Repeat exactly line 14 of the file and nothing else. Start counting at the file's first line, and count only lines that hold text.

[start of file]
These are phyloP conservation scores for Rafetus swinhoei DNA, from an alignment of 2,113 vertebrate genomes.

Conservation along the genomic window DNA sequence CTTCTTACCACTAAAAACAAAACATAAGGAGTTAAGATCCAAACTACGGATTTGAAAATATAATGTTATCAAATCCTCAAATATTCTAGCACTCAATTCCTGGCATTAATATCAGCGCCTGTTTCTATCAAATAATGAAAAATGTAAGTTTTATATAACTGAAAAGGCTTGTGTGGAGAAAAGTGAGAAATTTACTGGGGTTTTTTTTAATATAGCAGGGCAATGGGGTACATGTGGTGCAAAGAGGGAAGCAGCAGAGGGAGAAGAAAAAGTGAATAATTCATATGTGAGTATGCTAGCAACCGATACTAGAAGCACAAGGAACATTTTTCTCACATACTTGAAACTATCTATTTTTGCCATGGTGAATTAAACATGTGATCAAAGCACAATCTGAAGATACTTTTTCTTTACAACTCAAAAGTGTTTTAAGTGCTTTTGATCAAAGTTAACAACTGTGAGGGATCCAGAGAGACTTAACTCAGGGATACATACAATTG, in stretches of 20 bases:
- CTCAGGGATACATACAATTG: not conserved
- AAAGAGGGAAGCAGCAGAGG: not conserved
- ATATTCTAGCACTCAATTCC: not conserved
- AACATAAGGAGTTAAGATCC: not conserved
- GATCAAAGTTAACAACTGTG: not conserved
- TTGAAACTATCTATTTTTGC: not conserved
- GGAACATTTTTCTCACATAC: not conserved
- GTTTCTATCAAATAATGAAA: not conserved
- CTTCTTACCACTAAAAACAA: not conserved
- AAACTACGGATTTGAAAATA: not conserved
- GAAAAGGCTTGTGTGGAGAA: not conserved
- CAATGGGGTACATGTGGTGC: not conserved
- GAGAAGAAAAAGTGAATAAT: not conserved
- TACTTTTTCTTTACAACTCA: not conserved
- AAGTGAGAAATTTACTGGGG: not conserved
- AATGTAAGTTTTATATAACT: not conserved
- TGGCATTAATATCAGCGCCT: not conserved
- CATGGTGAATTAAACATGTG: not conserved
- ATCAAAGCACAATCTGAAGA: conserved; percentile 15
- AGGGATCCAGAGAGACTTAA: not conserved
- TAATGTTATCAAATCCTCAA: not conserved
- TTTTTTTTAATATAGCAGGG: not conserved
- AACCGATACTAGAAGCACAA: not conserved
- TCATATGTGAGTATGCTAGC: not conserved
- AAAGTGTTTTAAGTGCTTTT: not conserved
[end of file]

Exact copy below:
- CAATGGGGTACATGTGGTGC: not conserved